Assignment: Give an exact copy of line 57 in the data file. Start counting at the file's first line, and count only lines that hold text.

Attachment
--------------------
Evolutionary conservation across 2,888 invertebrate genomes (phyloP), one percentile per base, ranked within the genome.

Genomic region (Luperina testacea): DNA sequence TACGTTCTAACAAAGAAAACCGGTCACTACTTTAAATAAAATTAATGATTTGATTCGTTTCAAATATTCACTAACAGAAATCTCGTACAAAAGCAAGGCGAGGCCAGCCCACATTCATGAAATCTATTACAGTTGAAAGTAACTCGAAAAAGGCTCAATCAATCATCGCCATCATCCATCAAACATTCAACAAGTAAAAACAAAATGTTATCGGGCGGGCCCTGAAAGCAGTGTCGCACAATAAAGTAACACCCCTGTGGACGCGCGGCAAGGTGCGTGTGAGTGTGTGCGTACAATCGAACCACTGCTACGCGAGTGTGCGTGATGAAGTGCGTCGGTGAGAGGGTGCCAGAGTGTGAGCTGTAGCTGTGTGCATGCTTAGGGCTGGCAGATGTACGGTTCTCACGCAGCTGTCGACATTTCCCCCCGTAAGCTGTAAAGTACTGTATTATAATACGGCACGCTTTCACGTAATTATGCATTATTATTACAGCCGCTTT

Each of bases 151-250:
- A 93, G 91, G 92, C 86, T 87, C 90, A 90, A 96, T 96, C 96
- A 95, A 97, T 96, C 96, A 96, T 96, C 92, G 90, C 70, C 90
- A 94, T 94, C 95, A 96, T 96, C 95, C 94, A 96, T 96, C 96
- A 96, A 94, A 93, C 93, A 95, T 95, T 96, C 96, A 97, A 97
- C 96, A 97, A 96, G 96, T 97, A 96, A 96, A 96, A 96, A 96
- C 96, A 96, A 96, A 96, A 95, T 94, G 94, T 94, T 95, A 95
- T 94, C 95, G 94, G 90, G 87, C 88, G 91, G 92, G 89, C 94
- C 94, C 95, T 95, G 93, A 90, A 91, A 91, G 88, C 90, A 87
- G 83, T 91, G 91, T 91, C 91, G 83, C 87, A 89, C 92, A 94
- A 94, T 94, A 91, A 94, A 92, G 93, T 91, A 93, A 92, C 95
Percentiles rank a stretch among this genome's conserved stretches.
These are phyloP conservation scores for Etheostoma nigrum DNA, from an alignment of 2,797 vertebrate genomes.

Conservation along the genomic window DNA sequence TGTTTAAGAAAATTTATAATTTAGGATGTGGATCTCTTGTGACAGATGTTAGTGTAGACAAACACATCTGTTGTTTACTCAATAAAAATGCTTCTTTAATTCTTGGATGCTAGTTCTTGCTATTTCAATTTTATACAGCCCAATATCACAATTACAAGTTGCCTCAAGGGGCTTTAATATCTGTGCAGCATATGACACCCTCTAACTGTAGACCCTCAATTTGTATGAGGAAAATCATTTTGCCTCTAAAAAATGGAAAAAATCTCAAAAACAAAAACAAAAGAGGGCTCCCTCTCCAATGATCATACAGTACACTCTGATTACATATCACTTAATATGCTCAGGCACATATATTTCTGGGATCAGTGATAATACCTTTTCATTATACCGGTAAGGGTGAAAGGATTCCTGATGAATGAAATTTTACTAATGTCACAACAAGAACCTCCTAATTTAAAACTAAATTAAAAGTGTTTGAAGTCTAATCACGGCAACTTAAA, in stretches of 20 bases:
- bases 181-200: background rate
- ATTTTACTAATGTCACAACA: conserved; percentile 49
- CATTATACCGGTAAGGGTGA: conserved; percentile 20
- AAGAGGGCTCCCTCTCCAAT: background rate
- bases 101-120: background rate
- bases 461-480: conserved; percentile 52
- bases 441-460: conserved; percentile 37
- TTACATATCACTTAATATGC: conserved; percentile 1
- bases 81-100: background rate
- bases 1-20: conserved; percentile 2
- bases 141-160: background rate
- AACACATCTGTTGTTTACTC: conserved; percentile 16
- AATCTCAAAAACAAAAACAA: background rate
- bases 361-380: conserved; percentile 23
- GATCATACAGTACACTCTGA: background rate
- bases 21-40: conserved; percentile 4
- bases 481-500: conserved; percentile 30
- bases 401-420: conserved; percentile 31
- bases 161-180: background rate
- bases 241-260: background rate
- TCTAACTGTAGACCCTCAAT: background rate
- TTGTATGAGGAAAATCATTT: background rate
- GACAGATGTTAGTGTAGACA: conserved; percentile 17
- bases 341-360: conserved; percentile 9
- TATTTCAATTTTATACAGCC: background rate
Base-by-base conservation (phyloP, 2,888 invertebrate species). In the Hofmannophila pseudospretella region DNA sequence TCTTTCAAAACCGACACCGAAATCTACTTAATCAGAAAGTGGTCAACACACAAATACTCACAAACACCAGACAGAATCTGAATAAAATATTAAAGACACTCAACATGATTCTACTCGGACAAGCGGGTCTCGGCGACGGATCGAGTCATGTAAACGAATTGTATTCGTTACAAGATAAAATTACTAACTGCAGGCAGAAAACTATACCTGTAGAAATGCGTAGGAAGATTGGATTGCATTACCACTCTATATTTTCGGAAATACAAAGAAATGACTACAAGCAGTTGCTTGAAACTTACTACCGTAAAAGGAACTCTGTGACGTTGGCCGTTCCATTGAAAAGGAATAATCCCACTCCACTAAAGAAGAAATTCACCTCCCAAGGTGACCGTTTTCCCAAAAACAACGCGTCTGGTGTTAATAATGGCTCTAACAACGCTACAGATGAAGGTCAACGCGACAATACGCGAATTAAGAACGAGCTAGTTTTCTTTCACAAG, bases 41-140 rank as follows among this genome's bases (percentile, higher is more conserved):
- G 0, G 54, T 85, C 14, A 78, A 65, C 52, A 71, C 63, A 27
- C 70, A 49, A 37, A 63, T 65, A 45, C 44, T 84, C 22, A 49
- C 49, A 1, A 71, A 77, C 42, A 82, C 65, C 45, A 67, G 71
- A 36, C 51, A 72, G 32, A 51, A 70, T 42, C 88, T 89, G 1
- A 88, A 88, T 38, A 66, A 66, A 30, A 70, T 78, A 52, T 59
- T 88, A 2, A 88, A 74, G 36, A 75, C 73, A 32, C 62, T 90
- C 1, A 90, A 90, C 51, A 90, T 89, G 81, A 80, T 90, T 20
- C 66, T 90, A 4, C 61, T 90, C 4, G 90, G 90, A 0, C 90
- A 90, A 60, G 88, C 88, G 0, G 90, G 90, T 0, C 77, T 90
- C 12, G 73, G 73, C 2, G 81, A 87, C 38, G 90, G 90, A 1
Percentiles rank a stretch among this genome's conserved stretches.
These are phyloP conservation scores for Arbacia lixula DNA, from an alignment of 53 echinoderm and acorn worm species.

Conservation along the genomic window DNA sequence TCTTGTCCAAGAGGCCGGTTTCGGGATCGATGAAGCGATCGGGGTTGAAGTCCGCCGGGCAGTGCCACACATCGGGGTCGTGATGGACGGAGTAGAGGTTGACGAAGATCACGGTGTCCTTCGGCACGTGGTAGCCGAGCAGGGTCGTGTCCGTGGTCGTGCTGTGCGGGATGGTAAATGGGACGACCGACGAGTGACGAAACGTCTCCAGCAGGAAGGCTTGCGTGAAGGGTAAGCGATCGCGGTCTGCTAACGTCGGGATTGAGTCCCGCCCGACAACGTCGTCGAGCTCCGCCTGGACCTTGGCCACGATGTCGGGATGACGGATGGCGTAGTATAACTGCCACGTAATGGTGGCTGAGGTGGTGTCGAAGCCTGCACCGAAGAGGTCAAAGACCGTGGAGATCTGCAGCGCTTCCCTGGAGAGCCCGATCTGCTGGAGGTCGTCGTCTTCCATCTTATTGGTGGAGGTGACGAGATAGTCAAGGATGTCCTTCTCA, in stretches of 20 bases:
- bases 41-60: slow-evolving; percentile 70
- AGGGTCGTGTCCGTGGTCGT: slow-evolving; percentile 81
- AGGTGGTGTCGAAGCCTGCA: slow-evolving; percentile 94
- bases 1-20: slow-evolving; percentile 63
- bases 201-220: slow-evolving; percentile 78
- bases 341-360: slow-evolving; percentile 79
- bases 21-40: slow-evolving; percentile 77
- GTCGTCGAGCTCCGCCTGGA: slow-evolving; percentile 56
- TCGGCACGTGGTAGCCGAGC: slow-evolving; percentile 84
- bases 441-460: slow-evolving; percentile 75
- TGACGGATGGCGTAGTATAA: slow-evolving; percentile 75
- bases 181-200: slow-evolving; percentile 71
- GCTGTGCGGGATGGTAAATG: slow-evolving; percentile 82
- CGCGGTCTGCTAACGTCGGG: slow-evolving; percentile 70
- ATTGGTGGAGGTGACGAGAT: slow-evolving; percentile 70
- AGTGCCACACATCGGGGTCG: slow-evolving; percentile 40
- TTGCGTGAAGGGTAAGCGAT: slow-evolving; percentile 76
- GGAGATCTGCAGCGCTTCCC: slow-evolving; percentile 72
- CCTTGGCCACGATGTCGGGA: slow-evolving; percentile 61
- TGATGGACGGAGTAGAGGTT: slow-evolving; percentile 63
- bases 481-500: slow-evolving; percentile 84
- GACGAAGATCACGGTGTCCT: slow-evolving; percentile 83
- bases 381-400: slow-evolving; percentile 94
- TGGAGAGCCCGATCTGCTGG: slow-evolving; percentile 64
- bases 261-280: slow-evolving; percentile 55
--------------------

- AGGGTCGTGTCCGTGGTCGT: slow-evolving; percentile 81